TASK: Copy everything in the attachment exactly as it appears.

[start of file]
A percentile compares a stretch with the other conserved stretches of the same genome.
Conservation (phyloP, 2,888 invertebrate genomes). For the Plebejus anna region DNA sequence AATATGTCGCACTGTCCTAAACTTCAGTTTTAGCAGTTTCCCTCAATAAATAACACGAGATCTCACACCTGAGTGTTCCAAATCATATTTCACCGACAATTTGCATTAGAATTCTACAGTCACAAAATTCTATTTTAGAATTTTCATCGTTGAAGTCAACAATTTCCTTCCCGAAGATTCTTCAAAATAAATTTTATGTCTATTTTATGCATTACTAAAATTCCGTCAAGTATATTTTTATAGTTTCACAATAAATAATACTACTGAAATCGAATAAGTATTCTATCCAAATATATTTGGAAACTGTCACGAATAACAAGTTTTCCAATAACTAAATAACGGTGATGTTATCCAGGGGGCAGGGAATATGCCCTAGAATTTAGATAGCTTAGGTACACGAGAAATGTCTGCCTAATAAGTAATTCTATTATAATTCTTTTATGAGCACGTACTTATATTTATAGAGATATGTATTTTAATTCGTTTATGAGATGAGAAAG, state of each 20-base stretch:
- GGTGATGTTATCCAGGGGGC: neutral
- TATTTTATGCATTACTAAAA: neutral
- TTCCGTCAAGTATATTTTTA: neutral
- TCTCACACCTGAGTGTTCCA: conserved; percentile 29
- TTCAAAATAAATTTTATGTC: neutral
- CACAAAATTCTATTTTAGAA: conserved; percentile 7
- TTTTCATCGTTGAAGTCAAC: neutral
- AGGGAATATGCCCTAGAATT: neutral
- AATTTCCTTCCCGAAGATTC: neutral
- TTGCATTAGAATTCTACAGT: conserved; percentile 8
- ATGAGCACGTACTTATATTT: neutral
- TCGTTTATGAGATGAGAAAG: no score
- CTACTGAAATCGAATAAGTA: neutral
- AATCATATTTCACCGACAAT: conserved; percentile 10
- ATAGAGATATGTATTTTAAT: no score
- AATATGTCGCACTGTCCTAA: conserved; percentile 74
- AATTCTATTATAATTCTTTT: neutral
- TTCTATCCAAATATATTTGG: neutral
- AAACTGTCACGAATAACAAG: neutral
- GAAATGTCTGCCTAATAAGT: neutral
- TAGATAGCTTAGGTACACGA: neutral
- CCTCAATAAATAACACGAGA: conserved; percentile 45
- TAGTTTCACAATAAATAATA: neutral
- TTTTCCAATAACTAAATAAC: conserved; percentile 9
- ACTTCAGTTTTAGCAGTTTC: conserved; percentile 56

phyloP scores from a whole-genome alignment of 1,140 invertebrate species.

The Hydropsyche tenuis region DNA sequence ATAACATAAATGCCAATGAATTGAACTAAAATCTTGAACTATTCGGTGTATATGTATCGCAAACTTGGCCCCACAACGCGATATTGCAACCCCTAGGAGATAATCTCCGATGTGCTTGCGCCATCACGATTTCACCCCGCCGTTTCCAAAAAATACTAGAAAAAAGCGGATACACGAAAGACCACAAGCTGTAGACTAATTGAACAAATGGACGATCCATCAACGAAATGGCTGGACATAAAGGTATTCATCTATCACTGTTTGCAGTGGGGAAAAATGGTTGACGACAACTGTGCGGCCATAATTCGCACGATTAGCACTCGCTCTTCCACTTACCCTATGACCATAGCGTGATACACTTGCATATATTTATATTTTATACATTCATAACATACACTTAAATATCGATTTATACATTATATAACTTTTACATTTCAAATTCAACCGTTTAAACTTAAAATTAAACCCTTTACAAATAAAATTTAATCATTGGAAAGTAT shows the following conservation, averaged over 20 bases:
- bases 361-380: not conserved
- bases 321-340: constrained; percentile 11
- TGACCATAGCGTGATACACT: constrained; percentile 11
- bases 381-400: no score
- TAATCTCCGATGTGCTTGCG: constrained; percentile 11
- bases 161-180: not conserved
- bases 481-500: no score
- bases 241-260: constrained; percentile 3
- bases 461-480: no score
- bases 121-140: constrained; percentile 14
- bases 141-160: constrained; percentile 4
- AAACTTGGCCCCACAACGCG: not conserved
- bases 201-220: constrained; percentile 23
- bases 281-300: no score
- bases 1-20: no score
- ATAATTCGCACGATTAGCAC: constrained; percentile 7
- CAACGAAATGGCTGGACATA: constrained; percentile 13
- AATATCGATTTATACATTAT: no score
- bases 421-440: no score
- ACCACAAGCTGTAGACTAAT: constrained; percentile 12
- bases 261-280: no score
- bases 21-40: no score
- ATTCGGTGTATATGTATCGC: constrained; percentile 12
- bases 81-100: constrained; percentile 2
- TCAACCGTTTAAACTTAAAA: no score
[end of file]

A percentile compares a stretch with the other conserved stretches of the same genome.
Conservation (phyloP, 2,888 invertebrate genomes). For the Plebejus anna region DNA sequence AATATGTCGCACTGTCCTAAACTTCAGTTTTAGCAGTTTCCCTCAATAAATAACACGAGATCTCACACCTGAGTGTTCCAAATCATATTTCACCGACAATTTGCATTAGAATTCTACAGTCACAAAATTCTATTTTAGAATTTTCATCGTTGAAGTCAACAATTTCCTTCCCGAAGATTCTTCAAAATAAATTTTATGTCTATTTTATGCATTACTAAAATTCCGTCAAGTATATTTTTATAGTTTCACAATAAATAATACTACTGAAATCGAATAAGTATTCTATCCAAATATATTTGGAAACTGTCACGAATAACAAGTTTTCCAATAACTAAATAACGGTGATGTTATCCAGGGGGCAGGGAATATGCCCTAGAATTTAGATAGCTTAGGTACACGAGAAATGTCTGCCTAATAAGTAATTCTATTATAATTCTTTTATGAGCACGTACTTATATTTATAGAGATATGTATTTTAATTCGTTTATGAGATGAGAAAG, state of each 20-base stretch:
- GGTGATGTTATCCAGGGGGC: neutral
- TATTTTATGCATTACTAAAA: neutral
- TTCCGTCAAGTATATTTTTA: neutral
- TCTCACACCTGAGTGTTCCA: conserved; percentile 29
- TTCAAAATAAATTTTATGTC: neutral
- CACAAAATTCTATTTTAGAA: conserved; percentile 7
- TTTTCATCGTTGAAGTCAAC: neutral
- AGGGAATATGCCCTAGAATT: neutral
- AATTTCCTTCCCGAAGATTC: neutral
- TTGCATTAGAATTCTACAGT: conserved; percentile 8
- ATGAGCACGTACTTATATTT: neutral
- TCGTTTATGAGATGAGAAAG: no score
- CTACTGAAATCGAATAAGTA: neutral
- AATCATATTTCACCGACAAT: conserved; percentile 10
- ATAGAGATATGTATTTTAAT: no score
- AATATGTCGCACTGTCCTAA: conserved; percentile 74
- AATTCTATTATAATTCTTTT: neutral
- TTCTATCCAAATATATTTGG: neutral
- AAACTGTCACGAATAACAAG: neutral
- GAAATGTCTGCCTAATAAGT: neutral
- TAGATAGCTTAGGTACACGA: neutral
- CCTCAATAAATAACACGAGA: conserved; percentile 45
- TAGTTTCACAATAAATAATA: neutral
- TTTTCCAATAACTAAATAAC: conserved; percentile 9
- ACTTCAGTTTTAGCAGTTTC: conserved; percentile 56

phyloP scores from a whole-genome alignment of 1,140 invertebrate species.

The Hydropsyche tenuis region DNA sequence ATAACATAAATGCCAATGAATTGAACTAAAATCTTGAACTATTCGGTGTATATGTATCGCAAACTTGGCCCCACAACGCGATATTGCAACCCCTAGGAGATAATCTCCGATGTGCTTGCGCCATCACGATTTCACCCCGCCGTTTCCAAAAAATACTAGAAAAAAGCGGATACACGAAAGACCACAAGCTGTAGACTAATTGAACAAATGGACGATCCATCAACGAAATGGCTGGACATAAAGGTATTCATCTATCACTGTTTGCAGTGGGGAAAAATGGTTGACGACAACTGTGCGGCCATAATTCGCACGATTAGCACTCGCTCTTCCACTTACCCTATGACCATAGCGTGATACACTTGCATATATTTATATTTTATACATTCATAACATACACTTAAATATCGATTTATACATTATATAACTTTTACATTTCAAATTCAACCGTTTAAACTTAAAATTAAACCCTTTACAAATAAAATTTAATCATTGGAAAGTAT shows the following conservation, averaged over 20 bases:
- bases 361-380: not conserved
- bases 321-340: constrained; percentile 11
- TGACCATAGCGTGATACACT: constrained; percentile 11
- bases 381-400: no score
- TAATCTCCGATGTGCTTGCG: constrained; percentile 11
- bases 161-180: not conserved
- bases 481-500: no score
- bases 241-260: constrained; percentile 3
- bases 461-480: no score
- bases 121-140: constrained; percentile 14
- bases 141-160: constrained; percentile 4
- AAACTTGGCCCCACAACGCG: not conserved
- bases 201-220: constrained; percentile 23
- bases 281-300: no score
- bases 1-20: no score
- ATAATTCGCACGATTAGCAC: constrained; percentile 7
- CAACGAAATGGCTGGACATA: constrained; percentile 13
- AATATCGATTTATACATTAT: no score
- bases 421-440: no score
- ACCACAAGCTGTAGACTAAT: constrained; percentile 12
- bases 261-280: no score
- bases 21-40: no score
- ATTCGGTGTATATGTATCGC: constrained; percentile 12
- bases 81-100: constrained; percentile 2
- TCAACCGTTTAAACTTAAAA: no score